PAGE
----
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Special Report: Saved From Death Row by Social Media

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LAWTON Okla_ 3-4 million dogs and cats are put to sleep in animal shelters across the US each year, but many people are saving pets from death row by a simple click of a mouse.

Imagine if you could save some or even adopt a pet with just a couple clicks of a mouse. It may sound crazy, but we found the number of shelters and rescue groups using social media to spread the word about pets in need is growing, and the number of people responding is astonishing.

A tail-wagging yellow lab named Splash was once on death row in an animal shelter. With the clock ticking, the rescue group "Lucky Lab" posted his picture on its Facebook site, in hopes of finding him a home ASAP.  1,000 miles away, Peter Christmas and Janet Belsky fell in love with the lab.

"He was an older dog that's hard to adopt, and we kind of figured that he was not going to have a very good shot at getting adopted," Peter said. 

Janet soon typed a response on the Facebook post that ready "With a name like Splash, he belongs here on the lake. We would love to take him."

He's not the only one. Lucky Lab rescue's founder, Katherine Martin, said social media helped save these dogs and hundreds of others.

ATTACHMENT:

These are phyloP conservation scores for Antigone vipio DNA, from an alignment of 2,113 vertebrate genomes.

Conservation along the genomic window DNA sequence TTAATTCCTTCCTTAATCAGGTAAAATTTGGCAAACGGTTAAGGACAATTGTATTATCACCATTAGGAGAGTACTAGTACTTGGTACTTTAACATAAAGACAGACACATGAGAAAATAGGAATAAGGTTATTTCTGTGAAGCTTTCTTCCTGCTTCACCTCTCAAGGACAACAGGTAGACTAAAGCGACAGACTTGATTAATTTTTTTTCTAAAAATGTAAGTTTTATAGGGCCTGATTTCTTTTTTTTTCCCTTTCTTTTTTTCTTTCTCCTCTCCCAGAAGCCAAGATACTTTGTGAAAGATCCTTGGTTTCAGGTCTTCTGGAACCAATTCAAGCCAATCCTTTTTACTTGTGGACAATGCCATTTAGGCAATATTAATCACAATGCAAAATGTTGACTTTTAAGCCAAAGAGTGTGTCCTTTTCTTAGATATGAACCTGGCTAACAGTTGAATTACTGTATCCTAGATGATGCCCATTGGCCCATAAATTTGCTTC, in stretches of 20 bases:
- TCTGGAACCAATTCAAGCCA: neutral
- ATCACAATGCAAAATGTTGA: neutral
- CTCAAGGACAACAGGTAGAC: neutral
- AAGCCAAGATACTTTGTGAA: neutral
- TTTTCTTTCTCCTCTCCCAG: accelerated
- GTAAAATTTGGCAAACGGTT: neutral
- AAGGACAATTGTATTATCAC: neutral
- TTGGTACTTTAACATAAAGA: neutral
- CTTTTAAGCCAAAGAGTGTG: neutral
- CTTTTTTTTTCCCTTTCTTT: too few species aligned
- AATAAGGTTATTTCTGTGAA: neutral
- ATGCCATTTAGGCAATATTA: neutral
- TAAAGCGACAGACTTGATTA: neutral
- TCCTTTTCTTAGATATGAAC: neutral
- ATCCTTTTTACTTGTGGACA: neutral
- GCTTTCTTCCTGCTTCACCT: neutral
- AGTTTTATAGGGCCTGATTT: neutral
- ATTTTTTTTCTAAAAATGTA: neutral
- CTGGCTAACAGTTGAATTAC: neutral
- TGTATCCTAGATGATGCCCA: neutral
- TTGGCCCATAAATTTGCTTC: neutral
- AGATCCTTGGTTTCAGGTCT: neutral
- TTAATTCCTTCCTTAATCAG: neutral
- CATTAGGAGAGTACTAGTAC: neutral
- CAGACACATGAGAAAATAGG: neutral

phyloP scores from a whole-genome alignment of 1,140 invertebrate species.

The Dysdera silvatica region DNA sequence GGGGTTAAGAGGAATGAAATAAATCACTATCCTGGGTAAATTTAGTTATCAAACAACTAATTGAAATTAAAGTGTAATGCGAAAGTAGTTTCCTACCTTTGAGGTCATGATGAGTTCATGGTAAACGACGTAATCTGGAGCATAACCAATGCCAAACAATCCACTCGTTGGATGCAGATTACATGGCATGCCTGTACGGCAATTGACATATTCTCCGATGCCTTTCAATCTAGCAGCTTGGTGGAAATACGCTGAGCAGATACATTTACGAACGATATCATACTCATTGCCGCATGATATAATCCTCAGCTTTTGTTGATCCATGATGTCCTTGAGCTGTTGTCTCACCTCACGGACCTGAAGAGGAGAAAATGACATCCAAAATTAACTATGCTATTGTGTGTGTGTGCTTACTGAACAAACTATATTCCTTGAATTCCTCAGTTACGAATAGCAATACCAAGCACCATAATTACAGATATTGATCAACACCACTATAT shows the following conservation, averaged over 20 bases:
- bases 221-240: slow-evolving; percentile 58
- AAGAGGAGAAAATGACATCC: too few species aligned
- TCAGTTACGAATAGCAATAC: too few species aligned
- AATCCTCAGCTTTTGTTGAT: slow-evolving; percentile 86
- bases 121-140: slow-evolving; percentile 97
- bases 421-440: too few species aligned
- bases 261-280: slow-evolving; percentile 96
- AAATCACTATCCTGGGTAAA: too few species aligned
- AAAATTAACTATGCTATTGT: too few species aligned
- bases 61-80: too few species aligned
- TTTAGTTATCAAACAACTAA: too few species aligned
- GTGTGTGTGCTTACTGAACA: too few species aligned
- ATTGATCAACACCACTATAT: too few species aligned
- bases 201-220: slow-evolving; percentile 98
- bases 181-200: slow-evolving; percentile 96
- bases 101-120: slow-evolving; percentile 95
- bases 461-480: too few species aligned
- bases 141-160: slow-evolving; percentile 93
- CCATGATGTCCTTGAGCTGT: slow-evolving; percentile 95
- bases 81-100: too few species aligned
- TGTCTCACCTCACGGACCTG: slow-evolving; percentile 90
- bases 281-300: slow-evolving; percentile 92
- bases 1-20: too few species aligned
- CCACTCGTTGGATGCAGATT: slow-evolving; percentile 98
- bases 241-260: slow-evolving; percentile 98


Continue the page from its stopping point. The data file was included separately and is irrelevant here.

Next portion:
"Dogs who have just a matter of minutes to survive are able to get pulled from these shelters," Martin said.

These life-saving campaigns aren't only going to the dogs. 7News found the number of shelters and pet rescue groups using social media to spread the word is exploding, saving cats, horses, cows, piglets, guinea pigs, rabbits and even ferrets.

"We took a look at a specific group on twitter called the ‘Animal League', and we could track it," Social Media Expert Patrick O'Malley said. "The number of followers they had on Twitter increased 30% just in the last three months."

Sometimes the posts are dire, with actual expiration dates listing the date and time a pet has to be adopted by, or the animal will be euthanized. Social media is also helping save pets with special needs, like a three-legged dog, named Cookie.

Donations for her medical care came pouring in, and someone living hundreds of miles away from the pooch saw a post and adopted cookie moments before she was going to be put to sleep.

"Social media, and Facebook in general, has helped us raise a lot of money for dogs we ordinarily wouldn't have the funds to help," Martin said.

Rescue groups are using Facebook and Twitter to arrange transport for adopted pets to their "Furever Homes", by organizing transportation through volunteers or donated frequent flier miles.

As for Splash, his happy tail took him across country to his happily ever after with Janet and Peter.

"I'm so glad we did this. We just love this dog," Janet said.

"The dogs tend to know they've been rescued also," Peter said. "They know they've been saved, and they're forever grateful to you."

The Humane Society of the United States and the American Society for the Prevention of Cruelty to Animals said they urge shelters to advertise pets on social media before putting them to sleep. They said while pets may not be able to talk, they're definitely finding their voices online.

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